Tuesday, July 5, 2011

Sermon July 2-3

The sermon was based on the reading from Matthew in the lectionary, found here.

Matthew 11:16-19. 25-30

The Golden Generation, the Baby Boomers, Generation X, the Millennials—each era of our modern and post-modern history has had a distinct character, identified by a generational label. This is not an easy thing to do—think about it. So many different individual personalities exist in every age...how do you avoid over-generalizing? Well, our society started using letters and years to do that job. But really, how would you identify this generation? This age?

Jesus is faced with this task in his time. He’s looking at the people around him—his generation—and trying to get a handle on just what they’re all about. This generation, he says, are like children calling to each other in the marketplace. They call to each other—children to children. What do they say? These kids are calling to those kids, claiming that “we played and you didn’t dance, we wailed and you did not mourn.” They’re bossy kids who all want to make the rules and have everyone else do what they want. You can almost see the kids yelling at one another.

'You didn’t do this for me.'

'Yeah, well you didn’t do that for me, so why should I do anything for you?'

Everyone wants to be in charge. As a result, no one is. Neither side will yield and cooperate, so they end up doing nothing.

This attitude extends out to their treatment of John and Jesus. They play it so that no one can be in charge. John abstains from eating and drinking—that’s weird, maybe he’s possessed—clearly they shouldn’t listen to him. Jesus does eat and drink—with sinners—well, that surely doesn’t work. The generation has made it so that anyone who disrupts the status quo is clearly unreliable.

If they’re not credible, no one has to listen to them. They avoid accountability for what Jesus teaches by putting him into a convenient little category that allows them to not listen. If they don’t have to listen they don’t have to change. Change is hard. Thinking about it is excruciating. Unbearable unknowns of change and possibility…possibility of what? Failure? Success?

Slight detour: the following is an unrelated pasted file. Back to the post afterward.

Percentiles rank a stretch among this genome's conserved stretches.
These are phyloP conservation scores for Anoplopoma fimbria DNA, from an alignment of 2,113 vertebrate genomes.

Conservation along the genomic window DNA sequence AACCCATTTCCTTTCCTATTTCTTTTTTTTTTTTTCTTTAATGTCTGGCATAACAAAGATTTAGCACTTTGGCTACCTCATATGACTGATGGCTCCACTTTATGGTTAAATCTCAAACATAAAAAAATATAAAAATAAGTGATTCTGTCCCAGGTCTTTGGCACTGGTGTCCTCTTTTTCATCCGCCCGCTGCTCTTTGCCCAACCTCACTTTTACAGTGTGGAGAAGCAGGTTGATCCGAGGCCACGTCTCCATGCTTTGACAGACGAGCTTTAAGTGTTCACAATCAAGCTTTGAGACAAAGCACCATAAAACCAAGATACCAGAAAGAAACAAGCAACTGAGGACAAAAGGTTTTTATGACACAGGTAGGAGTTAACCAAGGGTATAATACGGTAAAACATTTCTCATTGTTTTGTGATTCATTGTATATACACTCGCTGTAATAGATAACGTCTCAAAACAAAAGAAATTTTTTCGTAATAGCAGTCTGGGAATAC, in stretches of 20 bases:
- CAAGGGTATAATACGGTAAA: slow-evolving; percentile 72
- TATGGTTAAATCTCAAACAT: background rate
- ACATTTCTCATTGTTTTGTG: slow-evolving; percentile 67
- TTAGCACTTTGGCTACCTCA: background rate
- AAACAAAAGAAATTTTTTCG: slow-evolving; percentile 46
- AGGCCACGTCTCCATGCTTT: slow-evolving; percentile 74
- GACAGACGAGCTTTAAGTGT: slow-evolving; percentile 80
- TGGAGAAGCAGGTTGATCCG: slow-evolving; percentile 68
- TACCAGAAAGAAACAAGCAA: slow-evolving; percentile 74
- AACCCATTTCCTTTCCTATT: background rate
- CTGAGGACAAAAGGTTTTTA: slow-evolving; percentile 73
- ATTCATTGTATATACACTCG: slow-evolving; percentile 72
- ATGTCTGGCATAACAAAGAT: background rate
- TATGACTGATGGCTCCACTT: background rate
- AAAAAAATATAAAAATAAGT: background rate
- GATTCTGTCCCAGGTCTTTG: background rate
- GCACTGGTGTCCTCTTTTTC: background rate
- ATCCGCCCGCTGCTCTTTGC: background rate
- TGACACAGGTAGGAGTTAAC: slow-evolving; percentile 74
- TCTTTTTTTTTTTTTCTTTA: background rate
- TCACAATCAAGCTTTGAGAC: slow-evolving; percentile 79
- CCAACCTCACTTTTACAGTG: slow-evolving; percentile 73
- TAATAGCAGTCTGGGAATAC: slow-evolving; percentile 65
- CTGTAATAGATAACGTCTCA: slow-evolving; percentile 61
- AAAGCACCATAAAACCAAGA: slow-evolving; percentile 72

Marianne Williamson said that “Our deepest fear is not that we are inadequate. Our deepest fear is that we are powerful beyond measure. It is our light, not our darkness that most frightens us.'” Our potential to do good, to change the world, is terrifying. Why? Well, it won’t be like this. We’re comfortable with how things are now—I know I am. If we change, we might not have what we have now—cable TV, microwave dinners, shopping malls. That might change. We might not have what we have now—people dying of hunger, infants and children exposed to preventable disease, an environment that is disappearing due to development. That might change.

Of course, there is the other thing to fear—the work we’d have to do to affect the change. It doesn’t get better on its own. That’s probably no surprise. Here’s the thing, though—the world is already changing all the time. Think of just ten years ago… no war for us yet in the Middle East, no Facebook, more limited use of cell phones. That's all different now, and the world didn’t do that on its own. We do that, too. Our action, our inaction, our buying into the system perpetuates the future we live into. We act to cause it; we could act to change it.